It’s quite nice to use a CAS to find arc length. Most integrals that arise from arc length are difficult to do. Even a relative simple function like $y=x^{2}$ results in an integral with a difficult antiderivative. But that’s okay–let Maple do the hard work.

Consider that if we have a function $y=f(x)$ on the interval $a \leq x \leq b$, then we can consider that we find a few points on the curve, like the following plot:

We can estimate the length of the curve above by finding the length of the line segments or the following plot where we have used $N=4$ line segments:

The length of one of the line segments (say from $x_i$ to $x_{i+1}$) is

$$L_i = \sqrt{(x_{i+1}-x_i)^{2}+(f(x_{i+1})-f(x_i))^{2}}$$

where the distance formula has been used. We can factor out $(x_{i+1}-x_i)^{2}$

$$L_i = \sqrt{\left(1 +\frac{(f(x_{i+1})-f(x_i))^{2}}{(x_{i+1}-x_i)^{2}}\right)(x_{i+1}-x_i)^{2}}$$

and pulling the $(x_{i+1}-x_i)^{2}$ term out of the square root, one gets:

$$L_i = \sqrt{1 +\frac{(f(x_{i+1})-f(x_i))^{2}}{(x_{i+1}-x_i)^{2}}}(x_{i+1}-x_i)$$

or

$$L_i = \sqrt{1 +\left(\frac{f(x_{i+1})-f(x_i)}{x_{i+1}-x_i}\right)^{2}}(x_{i+1}-x_i)$$

Next, we sum up $N$ of these line segments and take the limit as $N \rightarrow \infty$

$$L = \lim_{N \rightarrow \infty}\sum_{i=1}^N L_i$$

or

$$L=\lim_{N \rightarrow \infty}\sum_{i=1}^N L_i\sqrt{1 +\left(\frac{f(x_{i+1})-f(x_i)}{x_{i+1}-x_i}\right)^{2}}(x_{i+1}-x_i)$$

and as $N \rightarrow \infty$, then $x_{i+1}-x_i \rightarrow 0$, so the square term inside square root becomes $f'(x)$, so this can be written:

$$L=\int_a^{b}\sqrt{1+(f'(x))^{2}}\, dx$$

Find the arc length of $y=x^{2}$ on the interval $[0,1]$.

This is

$$L=\int_0^{1} \sqrt{1+(2x)^{2}} \, dx$$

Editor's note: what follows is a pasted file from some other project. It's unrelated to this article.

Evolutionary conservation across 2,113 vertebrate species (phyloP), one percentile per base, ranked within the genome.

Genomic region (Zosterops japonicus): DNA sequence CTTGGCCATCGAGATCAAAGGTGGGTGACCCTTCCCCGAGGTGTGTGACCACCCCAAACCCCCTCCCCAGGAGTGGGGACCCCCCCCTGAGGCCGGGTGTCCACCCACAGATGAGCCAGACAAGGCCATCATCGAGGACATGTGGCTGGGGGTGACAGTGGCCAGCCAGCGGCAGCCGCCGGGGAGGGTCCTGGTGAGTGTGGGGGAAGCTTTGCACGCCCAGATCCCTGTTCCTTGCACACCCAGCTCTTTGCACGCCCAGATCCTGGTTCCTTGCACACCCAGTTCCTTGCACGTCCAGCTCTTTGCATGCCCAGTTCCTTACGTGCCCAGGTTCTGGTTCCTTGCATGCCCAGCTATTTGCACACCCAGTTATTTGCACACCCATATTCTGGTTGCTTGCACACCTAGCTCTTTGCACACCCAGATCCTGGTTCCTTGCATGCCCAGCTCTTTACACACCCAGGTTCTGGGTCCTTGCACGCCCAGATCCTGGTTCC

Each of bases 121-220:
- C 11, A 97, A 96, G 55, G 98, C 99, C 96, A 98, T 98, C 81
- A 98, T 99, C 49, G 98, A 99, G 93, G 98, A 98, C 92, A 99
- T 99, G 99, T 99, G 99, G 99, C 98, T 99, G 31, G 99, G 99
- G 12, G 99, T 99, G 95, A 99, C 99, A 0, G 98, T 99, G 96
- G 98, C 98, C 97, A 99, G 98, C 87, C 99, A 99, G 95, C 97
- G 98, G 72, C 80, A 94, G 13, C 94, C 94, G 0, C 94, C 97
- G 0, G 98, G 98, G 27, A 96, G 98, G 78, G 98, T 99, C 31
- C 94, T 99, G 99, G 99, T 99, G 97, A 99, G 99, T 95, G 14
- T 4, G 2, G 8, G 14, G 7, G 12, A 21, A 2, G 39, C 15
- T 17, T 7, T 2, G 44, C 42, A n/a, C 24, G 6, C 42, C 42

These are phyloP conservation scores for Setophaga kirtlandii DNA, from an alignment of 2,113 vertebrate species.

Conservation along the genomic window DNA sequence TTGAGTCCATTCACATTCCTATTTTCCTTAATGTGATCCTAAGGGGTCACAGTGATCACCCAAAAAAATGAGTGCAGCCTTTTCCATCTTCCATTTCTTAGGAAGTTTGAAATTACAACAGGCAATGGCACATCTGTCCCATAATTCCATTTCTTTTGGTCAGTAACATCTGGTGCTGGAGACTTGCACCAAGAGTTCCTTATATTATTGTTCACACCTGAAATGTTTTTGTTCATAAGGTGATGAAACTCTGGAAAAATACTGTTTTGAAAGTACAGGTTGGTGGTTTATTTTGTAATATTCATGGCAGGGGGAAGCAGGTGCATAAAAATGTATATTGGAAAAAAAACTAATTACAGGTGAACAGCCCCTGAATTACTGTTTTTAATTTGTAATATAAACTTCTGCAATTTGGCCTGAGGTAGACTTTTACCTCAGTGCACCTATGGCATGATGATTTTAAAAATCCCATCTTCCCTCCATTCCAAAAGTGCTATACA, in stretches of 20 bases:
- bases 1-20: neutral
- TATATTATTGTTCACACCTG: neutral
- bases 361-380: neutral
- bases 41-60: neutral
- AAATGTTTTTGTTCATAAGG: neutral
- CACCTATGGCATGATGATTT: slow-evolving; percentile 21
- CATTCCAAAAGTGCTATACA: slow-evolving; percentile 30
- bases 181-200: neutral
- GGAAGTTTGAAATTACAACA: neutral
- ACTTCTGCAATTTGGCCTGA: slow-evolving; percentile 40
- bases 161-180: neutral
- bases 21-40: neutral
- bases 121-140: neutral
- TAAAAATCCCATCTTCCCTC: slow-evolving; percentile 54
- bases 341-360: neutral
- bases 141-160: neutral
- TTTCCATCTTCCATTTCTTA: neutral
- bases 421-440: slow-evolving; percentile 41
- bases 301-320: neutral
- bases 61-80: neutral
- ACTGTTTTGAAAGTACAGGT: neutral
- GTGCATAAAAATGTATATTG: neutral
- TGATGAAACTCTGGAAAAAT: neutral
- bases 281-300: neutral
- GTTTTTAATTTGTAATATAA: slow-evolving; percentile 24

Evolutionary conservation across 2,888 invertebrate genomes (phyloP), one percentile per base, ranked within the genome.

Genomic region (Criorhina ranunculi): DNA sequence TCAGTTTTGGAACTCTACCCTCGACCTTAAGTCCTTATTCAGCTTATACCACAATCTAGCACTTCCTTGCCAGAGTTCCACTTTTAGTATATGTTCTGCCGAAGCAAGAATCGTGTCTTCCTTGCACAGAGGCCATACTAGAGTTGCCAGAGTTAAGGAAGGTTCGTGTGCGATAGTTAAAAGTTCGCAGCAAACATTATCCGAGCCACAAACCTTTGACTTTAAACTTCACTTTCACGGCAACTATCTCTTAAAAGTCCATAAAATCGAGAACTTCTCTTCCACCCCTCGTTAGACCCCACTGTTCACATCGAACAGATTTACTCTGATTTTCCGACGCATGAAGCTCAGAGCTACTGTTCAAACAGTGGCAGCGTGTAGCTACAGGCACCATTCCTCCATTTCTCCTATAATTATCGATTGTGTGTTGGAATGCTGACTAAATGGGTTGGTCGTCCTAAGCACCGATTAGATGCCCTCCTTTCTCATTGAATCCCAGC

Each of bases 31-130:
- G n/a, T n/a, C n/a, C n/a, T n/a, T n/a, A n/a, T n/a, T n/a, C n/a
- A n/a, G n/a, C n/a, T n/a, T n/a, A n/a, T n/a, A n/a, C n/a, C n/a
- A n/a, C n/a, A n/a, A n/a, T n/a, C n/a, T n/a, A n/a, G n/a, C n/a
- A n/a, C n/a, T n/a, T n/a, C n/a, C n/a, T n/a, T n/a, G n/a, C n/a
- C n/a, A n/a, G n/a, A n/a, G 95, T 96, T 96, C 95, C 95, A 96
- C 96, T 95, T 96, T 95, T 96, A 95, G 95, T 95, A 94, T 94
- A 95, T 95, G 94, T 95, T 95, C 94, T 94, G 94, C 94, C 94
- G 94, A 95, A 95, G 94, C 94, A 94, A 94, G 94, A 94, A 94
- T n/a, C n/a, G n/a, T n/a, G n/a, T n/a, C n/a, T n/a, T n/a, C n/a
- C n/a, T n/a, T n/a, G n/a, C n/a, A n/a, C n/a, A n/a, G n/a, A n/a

and lettting Maple do this:

$$L=\frac{\sqrt{5}}{2}-\frac{1}{4}\ln(-2+\sqrt{5})$$

(and note that doing this antiderivative by hand requires trig substitution).

There is also an `ArcLength`

command in the `Student[Calculus1]`

package. If you enter

`ArcLength(x^2,x=0..1)`

then Maple will return the same result as above. As with other commands like `ApproximateInt`

and `RiemannSum`

, therre are other output options. Check out `integral`

and `plot`

for example.

Find the circumference of a circle of radius 4 by 1) find the equation of the circle, 2) writing it as a function and 3) using the arc length formula or `ArcLength`

command to find the result.

Recall that if region in the plane is rotated about a line, it produces a volume and we can use the techniques explained above to find the volume it creates. Similarly, we can do the same for the surface area.

If a function $y=f(x)$ on the line segment $a \leq x \leq b$ is rotated about the line $y=0$ ($x$-axis) or the line $x=0$ (the $y$-axis), then the surface area is given by

$$S=\int_a^{b} 2 \pi r \sqrt{1+(f'(x))^{2}} \, dx$$

where $r=x$ if rotating about the $y$-axis and $r=f(x)$ if rotating about the $x$-axis.

Find the surface area found by taking the arc $y=x^{2}$ on $[0,1]$ about the $y$-axis.

$$S=\int_0^{1} 2 \pi x \sqrt{1+(2x)^{2}} \, dx = \frac{\pi}{6} ( 5 \sqrt{5}-1)$$

You can also use the command `SurfaceOfRevolution`

to produce plots and other helpful output forms. For example, the surface of revolution above can be plotted as

`SurfaceOfRevolution(x^2, x = 0..1, axis = vertical, output = plot)`

where the `axis=vertical`

is needed to rotate about the $y$-axis. (The default is to rotate about the $x$-axis.)

and the result is

Find the surface area of the sphere of radius 4 (see the above exercise) to get the function.